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Back to School Healthy Eating for Your Family

Posted Sep 28 2011 11:17am
So now that the first few weeks of school have swung by for your kids and the excitement has settled, it's time to really start focusing on a sustainable healthy eating plan for you and your kids.
Having to return to balancing your job and your children's homework, pick-ups, drop-offs, and after school life can be tough on you. I have seen so many wonderful mom's and dad's pack a healthy lunch for their child and then completely forget about themselves, nourishing themselves on whatever they can find. No wonder these poor parents feel tired and stressed! If we don't give our bodies an adequate amount of nutrients in the form of whole foods (those protein powders and power bars do not count as food or nutrients), our bodies begin to rebel and we feel exhausted, foggy, and fatigued.
Stay on top of it all and follow these tips for a more successful and sane return to routine:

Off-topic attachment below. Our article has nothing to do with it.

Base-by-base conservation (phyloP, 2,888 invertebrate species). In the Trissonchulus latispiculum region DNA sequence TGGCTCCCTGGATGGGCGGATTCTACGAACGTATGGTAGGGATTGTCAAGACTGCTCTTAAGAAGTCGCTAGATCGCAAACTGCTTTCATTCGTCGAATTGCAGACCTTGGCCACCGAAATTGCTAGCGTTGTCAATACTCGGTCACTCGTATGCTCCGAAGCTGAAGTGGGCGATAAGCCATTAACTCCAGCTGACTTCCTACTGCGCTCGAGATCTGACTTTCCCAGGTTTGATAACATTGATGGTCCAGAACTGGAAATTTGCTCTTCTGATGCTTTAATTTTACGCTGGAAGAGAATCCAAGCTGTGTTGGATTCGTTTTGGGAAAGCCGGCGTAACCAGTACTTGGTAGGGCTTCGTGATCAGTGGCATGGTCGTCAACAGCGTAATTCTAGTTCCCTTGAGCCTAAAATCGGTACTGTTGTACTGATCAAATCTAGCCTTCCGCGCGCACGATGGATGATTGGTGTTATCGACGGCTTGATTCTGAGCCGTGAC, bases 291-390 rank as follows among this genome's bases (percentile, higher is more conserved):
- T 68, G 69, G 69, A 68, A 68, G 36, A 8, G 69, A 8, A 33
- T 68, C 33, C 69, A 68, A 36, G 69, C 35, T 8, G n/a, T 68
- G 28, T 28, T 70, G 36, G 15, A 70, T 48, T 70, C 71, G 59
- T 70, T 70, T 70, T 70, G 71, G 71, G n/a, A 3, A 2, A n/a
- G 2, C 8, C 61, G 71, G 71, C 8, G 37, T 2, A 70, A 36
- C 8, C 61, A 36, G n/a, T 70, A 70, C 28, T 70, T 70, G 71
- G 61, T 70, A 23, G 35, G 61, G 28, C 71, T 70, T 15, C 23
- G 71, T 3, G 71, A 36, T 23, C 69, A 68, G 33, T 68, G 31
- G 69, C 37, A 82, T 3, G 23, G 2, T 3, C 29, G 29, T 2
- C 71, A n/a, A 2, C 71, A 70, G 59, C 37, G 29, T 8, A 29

1. Plan!! I can't stress this enough. Even though I don't have children yet, my husband and I sit down every Sunday morning and plan the meals for the week, including lunches, leftovers, and nights out. We then shop for most of the items Sunday afternoon (some of the fresh produce we buy as the week progresses just for freshness sake).  On the weeks we don't plan? My body feels it since we rely on whatever is at hand and sometimes take-out. If you have kids, involve them in the planning. Let them pick a day that they get to choose what's for dinner. This way they get interested in and learn the importance of home-cooking.2. Cook once, eat twice:  If you're going to cook, cook a lot. Then divvy up the leftovers for lunch or another dinner. For example, if you're making chicken, make extra to then add to a salad for lunch the next day. If you're making turkey burgers, make 2-3 extra to then crumble into tacos for another night. You've done all the prep and the cooking, get more mileage out of it!3. Make a shopping list: I live in New York City, and I either walk or take the subway home from the grocery store. No car. This means I buy what I can carry, which keeps me on track. The idea of carrying 4-5 heavy bags prevents me from making browse purchases (you know, when you roam the aisles browsing and pick up things you "might" need.) My mom lives in the suburbs and has a car. So she tends to browse purchase a lot because the bags just go from the cart to the car. Avoid this by making a shopping list and sticking to it. Giving yourself a time limit at the grocery store also helps, so that when you're in the milk section, you're not stopping to think if you also need the ice creams and puddings, but rather heading to whatever is next on your list.4. Make a list of healthy snacks: Edamame, Celery sticks with peanut butter, fruit, hummus and veggies... Make a list and have these items on hand either to give to your kids after school or to yourself at work.  When we're hungry, we don't think of the healthiest foods first, so having a visual aide helps tremendously. It also prevents us from snacking on the birthday cake left in the staff lounge!5. Stay hydrated: Dehydration is a big cause of cravings which can lead to mindless eating. Buy a refillable water bottle and set a goal for how much you will drink throughout the day. There is no set rule for how much water one should consume, as this depends on body size, diet, and activity level. But it's safe to say that increasing the amount you drink will be beneficial. Do the same for your kids and let them pick out a fun bottle for themselves.6. Scope out the healthy options if you're buying:  Packing your lunch and your children's lunch is really the best option, in which case I say prep the night before so you are not rushing in the morning. If you are buying lunch, find healthy options in your work cafeteria or nearby restaurants. And remember that just because you're buying doesn't mean you need to "treat" yourself. In terms of your kids, scan their lunch menu and allow them to buy lunch on a day that's relatively healthy. 7. Remember that dinner time is family time: Our culture has gotten into the mindset that "relaxing" means sitting and doing nothing, and so we tend to see dinner prep and eating as chores and rush through them in order to "relax". Some of the best moments in life happen in the kitchen and around the dinner table, so take back that time for you and your family. Have your kids do their homework at the kitchen table while you cook. Involve your kids in the prep and cooking if they're old enough (my sister is SUPER at this!!). Children pick up eating habits at home, so if they see their parents cooking, they will likely grow up understanding the benefit and joy of it. Cooking is part of family life, so embrace it, considering you CHOSE to have a family. And think about what you would be doing if you weren't cooking and eating with your family. Watching TV? Working? Doesn't sharing some good laughs and stories sound so much better than that?!? And on the days you are exhausted and can't muster the energy to cook, order in or go out for a family dinner night out. A balance between cooking at home and eating out will lead to healthy eating habits all around.
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